Biographical info (age, address, family, education, employer):
I am 35 years old. I was raised in Western New York and moved to Clay after graduating from college to take a job with Lockheed Martin on Electronics Parkway. I worked in Lockheed Martin’s Advanced Development group until 2000 when I left to take another position with Syracuse Research Corporation (SRC). I am currently employed with SRC as the manager of business development, where I am responsible for developing new business for the company and seeking new ways to market our current line of products and capabilities. In addition to my experience as an engineer, I am also the deputy chairman of the town of Clay’s planning board.
My formal education consists of a bachelor’s degree in electrical engineering from SUNY Buffalo, a master’s degree in electrical engineering from Syracuse University and a master’s in business administration from Syracuse University.
My wife and I have been married for 11 years and have three young daughters, two of whom attend Elmcrest Elementary School. Our youngest daughter will start school next year.
Why are you running for county legislator?
I was on Bernie Kraft’s campaign team for several of his past elections. When he announced that he wasn’t going to be able to run this year, I was encouraged by Bernie and others to succeed him. My education and professional experience with business development, my years of experience in town affairs and my vision for a consolidated, more efficient government will help prevent another budget crisis like we are currently experiencing in county government.
What are the major issues in the second district that you would address, and how would you address them?
My number one priority in the legislature will be to reduce the tax burden on property owners. I will do this by carefully examining how the county is spending the taxpayer’s money and find ways to reduce it.
Over the past three weeks, I have been going door to door to introduce myself to second district constituents and one message that I hear repeatedly is that their property taxes are too high. While everyone agrees that certain services are absolutely essential, most of the people that I speak with feel that their tax money is being wasted on unnecessary programs and by programs that aren’t being run as efficiently as they could be. My job will be to act as their advocate and make sure that their taxes are being spent as wisely as possible.
What are the major issues in the county? How would you address those?
The biggest issue facing Onondaga County is that the high county tax burden is causing businesses to leave and creating a lack of good job opportunities. There needs to be better job opportunities for young people just joining the job market to prevent them from leaving the area as well as better job opportunities for older citizens so they can raise families, buy homes and eventually retire here. Today, Onondaga County is facing a budget gap of almost $50 million. This is caused in part due to decreased sales tax revenue. To close this budget gap, the county will be forced to raise taxes and layoff employees. This will force even more businesses out of the area, and cause more people to lose their job. This “shrinking pie” effect will cause fewer and fewer people to share the expense of government and cause this cycle to continue.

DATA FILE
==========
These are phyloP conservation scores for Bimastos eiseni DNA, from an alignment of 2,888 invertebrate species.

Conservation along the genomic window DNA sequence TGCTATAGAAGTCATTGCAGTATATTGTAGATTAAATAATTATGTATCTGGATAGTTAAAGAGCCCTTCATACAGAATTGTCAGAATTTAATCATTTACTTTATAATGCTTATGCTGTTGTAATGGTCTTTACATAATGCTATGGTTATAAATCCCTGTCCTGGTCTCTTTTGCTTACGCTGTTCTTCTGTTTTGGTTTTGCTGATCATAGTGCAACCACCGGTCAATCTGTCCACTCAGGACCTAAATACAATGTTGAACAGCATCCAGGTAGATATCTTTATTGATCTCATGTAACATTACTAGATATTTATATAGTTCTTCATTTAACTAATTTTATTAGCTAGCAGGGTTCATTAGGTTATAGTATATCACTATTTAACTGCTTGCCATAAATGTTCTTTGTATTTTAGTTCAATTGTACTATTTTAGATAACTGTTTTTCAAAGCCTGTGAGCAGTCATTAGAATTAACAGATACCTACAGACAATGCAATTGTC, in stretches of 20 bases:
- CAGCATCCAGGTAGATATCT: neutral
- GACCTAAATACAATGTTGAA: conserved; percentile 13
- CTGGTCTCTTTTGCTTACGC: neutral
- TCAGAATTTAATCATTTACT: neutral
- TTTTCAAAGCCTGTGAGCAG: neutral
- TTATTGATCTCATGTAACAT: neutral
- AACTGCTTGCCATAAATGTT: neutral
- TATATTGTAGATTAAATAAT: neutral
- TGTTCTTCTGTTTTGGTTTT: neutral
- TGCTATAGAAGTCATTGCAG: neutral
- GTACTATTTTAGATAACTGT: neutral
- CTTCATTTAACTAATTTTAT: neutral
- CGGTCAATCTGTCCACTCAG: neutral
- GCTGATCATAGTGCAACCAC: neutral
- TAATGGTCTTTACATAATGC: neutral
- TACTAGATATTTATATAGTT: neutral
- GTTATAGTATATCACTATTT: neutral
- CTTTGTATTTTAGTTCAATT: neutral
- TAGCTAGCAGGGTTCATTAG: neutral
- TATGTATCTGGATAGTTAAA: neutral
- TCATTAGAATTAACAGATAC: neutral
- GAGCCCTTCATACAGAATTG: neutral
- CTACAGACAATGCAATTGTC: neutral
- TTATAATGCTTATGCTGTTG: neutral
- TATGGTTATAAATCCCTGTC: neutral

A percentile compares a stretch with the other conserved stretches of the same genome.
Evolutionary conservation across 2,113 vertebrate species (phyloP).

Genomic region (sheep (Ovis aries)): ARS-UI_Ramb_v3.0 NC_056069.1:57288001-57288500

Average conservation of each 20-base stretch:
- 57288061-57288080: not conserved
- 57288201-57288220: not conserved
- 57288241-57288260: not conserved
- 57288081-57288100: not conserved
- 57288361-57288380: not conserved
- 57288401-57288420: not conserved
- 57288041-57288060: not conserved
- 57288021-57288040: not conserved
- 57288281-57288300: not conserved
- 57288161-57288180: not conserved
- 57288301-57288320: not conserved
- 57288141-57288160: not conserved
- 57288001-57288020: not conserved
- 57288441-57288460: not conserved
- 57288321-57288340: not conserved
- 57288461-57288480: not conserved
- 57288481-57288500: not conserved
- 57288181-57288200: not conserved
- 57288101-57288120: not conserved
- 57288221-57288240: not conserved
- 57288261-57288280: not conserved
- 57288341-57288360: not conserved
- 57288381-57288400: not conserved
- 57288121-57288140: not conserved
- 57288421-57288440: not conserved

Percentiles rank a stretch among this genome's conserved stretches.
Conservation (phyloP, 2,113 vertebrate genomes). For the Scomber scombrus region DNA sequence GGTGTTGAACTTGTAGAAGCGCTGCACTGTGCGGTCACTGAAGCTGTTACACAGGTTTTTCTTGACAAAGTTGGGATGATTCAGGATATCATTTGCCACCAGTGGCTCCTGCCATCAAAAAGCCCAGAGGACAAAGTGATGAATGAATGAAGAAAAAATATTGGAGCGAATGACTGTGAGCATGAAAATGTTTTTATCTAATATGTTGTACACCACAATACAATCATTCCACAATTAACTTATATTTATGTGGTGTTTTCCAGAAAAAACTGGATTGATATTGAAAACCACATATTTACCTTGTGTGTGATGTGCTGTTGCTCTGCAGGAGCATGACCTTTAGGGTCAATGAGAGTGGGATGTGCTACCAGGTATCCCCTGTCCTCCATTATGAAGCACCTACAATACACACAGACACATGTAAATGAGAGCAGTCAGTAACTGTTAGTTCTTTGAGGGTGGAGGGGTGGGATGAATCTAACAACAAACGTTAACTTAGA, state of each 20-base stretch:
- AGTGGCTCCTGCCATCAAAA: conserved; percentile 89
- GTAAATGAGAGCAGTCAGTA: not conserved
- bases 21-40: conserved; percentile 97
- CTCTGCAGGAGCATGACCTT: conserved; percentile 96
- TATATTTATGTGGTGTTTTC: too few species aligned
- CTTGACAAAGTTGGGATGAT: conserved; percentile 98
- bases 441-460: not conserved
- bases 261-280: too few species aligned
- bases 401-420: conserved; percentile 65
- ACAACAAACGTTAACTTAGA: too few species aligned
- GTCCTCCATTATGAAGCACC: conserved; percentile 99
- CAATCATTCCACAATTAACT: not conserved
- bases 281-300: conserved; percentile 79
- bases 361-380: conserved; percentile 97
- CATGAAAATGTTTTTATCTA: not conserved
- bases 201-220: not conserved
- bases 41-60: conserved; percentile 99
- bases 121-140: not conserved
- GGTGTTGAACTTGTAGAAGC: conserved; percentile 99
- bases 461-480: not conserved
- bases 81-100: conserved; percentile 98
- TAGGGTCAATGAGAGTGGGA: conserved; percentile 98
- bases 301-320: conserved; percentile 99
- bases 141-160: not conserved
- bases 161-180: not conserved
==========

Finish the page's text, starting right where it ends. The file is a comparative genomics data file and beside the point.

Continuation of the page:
Local politicians have been saying that we need to do what we can to keep businesses here, but for too long they have been trying to use government as the cure. With only a few exceptions, it hasn’t worked. It is time to start approaching this problem differently. We need to force government out of the way so business can grow with smaller tax bills, less intrusion, and less red tape. My goal is to look carefully at each of the county programs and decide which ones can be consolidated internally as well as determine if any of them can be consolidated with the city of Syracuse or any of the local towns or villages. I would also like to look at the possibility of having private businesses provide some of the non-essential government services.
Why are you the best candidate for the job?
I am the best candidate for this job because I am the only true fiscal conservative in this race, the only candidate with REAL experience working in government, the only candidate who has proven he can attract business in Onondaga County, the only candidate with a major support base within the town of Clay and the only candidate with a realistic plan for preventing another huge budget gap in the future and for getting Central New York back on track for job growth. For more information on my candidacy, please refer to my Web site: johndougherty.org.
Sarah Hall is the editor of the Eagle Star-Review and the Baldwinsville Messenger. The 2012 winner of the Syracuse Press Club’s Selwyn Kershaw Professional Standards Award, she has been with Eagle Newspapers since 2006. She is a Liverpool native.